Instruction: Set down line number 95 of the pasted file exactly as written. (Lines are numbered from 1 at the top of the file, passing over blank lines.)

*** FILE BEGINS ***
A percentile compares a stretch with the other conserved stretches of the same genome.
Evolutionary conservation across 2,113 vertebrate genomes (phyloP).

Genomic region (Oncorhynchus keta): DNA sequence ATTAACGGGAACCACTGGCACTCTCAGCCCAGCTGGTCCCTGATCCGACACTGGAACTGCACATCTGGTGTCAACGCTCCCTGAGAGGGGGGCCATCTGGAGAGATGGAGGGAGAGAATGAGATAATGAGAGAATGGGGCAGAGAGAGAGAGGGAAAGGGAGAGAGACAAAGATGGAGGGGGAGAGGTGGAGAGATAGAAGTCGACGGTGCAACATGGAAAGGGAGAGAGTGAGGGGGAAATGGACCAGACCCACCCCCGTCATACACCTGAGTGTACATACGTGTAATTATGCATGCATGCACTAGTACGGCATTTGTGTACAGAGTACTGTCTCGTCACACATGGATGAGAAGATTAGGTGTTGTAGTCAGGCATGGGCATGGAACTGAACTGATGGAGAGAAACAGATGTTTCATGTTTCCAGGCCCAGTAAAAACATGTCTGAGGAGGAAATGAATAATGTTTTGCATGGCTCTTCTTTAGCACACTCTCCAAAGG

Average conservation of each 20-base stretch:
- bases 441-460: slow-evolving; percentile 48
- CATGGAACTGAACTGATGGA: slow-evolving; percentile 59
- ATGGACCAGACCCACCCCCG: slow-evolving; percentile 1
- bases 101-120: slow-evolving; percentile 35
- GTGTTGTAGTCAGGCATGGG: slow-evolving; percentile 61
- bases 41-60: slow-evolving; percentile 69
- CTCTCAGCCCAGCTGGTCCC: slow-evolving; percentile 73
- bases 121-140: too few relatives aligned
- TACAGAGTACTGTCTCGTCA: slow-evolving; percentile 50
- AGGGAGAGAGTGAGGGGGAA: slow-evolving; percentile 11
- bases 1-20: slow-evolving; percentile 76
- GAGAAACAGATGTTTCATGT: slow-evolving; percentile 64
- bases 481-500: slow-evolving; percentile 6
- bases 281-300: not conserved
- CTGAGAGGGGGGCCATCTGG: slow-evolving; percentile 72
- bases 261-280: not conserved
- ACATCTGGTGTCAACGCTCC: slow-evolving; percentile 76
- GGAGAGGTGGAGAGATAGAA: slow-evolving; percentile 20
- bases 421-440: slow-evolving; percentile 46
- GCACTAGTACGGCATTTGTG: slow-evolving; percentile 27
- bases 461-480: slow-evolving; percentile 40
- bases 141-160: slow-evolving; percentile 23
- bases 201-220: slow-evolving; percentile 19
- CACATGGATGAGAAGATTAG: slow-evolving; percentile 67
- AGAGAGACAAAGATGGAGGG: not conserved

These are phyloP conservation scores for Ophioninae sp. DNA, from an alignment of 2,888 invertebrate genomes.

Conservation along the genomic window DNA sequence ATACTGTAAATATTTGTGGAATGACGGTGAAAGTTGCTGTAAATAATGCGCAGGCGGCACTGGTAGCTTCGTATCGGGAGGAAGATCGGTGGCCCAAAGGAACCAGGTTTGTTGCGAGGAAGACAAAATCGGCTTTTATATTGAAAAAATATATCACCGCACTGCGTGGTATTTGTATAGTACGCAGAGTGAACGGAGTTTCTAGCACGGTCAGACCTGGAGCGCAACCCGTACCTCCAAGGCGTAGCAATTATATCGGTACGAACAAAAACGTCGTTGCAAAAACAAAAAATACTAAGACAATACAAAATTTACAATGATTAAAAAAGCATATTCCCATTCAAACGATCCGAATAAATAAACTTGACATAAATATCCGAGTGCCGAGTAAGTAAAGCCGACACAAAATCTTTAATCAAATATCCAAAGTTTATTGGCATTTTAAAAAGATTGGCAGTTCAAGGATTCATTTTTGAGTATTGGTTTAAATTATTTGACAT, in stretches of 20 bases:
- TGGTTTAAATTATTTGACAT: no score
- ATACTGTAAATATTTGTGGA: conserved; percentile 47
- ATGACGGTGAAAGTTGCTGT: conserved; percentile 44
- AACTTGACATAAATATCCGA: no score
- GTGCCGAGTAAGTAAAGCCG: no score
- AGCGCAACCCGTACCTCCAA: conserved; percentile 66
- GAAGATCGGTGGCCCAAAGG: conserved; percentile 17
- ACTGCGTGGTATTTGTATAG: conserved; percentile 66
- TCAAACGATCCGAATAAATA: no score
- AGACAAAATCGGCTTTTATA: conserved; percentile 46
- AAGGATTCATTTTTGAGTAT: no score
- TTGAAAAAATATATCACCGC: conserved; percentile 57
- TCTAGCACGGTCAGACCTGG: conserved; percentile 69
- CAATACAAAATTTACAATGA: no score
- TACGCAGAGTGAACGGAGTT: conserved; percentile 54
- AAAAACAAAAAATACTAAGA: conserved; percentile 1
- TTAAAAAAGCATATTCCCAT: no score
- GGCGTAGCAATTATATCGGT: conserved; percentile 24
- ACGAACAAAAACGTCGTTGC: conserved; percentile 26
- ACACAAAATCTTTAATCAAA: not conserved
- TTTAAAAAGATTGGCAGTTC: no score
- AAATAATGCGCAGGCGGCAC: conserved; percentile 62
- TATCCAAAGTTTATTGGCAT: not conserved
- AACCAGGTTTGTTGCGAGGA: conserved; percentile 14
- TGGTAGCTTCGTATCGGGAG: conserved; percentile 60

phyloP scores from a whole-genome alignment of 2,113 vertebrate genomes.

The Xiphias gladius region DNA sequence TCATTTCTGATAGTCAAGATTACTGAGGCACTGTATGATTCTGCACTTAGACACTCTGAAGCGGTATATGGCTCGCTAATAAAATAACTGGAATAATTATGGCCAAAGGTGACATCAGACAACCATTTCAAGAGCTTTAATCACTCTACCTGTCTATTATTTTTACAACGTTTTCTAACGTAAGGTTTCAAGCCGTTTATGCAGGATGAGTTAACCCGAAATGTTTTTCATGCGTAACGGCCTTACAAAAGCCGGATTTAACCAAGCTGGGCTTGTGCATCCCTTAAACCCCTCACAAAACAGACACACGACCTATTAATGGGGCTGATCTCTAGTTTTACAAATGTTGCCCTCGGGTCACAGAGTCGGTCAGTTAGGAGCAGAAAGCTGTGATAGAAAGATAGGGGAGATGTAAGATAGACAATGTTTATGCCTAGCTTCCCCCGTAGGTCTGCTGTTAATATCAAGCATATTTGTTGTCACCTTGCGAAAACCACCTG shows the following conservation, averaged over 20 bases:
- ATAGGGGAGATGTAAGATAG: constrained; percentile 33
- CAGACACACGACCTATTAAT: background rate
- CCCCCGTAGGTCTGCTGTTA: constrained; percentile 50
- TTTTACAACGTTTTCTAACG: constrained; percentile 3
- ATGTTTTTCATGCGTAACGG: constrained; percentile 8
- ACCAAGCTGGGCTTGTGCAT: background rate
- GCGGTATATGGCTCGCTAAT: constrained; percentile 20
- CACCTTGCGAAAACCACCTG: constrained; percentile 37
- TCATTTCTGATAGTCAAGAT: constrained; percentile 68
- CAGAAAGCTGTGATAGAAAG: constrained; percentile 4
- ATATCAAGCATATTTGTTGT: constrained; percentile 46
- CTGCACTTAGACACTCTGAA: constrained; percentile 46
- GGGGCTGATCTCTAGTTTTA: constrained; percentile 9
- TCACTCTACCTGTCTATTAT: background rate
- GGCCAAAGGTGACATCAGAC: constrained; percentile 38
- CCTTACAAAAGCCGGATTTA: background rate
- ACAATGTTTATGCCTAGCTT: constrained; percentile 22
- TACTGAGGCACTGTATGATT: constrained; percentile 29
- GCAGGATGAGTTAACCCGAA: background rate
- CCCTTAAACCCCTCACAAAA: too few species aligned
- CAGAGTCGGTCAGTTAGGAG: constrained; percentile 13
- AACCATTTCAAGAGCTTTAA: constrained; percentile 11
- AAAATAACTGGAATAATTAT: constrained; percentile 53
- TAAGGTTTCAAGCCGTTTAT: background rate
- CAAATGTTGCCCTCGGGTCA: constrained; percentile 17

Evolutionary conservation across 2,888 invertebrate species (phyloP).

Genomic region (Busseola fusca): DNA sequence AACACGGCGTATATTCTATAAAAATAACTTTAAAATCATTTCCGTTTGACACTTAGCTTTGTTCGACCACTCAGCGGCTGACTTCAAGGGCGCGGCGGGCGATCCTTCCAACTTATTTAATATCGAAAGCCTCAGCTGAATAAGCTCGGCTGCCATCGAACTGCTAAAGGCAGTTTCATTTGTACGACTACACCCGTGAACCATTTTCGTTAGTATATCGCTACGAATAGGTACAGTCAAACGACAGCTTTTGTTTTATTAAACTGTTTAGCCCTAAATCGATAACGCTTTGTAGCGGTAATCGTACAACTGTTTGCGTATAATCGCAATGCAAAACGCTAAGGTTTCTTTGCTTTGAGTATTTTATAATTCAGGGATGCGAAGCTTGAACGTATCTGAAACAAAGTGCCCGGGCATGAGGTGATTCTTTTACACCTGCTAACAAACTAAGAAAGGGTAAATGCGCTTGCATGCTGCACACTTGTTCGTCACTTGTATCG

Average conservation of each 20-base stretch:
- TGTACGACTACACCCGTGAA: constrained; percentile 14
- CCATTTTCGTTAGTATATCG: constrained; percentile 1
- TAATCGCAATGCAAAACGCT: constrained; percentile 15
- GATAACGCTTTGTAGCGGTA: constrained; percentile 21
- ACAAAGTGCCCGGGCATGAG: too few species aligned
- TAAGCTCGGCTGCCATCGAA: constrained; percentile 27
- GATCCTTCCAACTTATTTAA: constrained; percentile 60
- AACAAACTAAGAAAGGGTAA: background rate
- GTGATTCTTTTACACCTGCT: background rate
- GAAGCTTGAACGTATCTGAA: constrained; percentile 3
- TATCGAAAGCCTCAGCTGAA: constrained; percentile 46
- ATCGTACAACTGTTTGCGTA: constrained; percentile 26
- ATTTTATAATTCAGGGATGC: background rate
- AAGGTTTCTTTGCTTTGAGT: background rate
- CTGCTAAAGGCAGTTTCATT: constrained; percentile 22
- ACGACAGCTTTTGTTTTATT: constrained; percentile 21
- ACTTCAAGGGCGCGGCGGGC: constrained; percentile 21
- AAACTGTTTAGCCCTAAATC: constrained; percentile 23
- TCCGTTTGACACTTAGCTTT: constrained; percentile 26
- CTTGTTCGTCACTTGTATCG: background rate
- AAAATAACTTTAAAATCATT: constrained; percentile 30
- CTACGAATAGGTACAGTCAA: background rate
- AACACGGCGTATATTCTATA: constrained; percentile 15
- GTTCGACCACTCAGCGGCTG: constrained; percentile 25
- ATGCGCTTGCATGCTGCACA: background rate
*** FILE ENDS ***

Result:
- GTGATTCTTTTACACCTGCT: background rate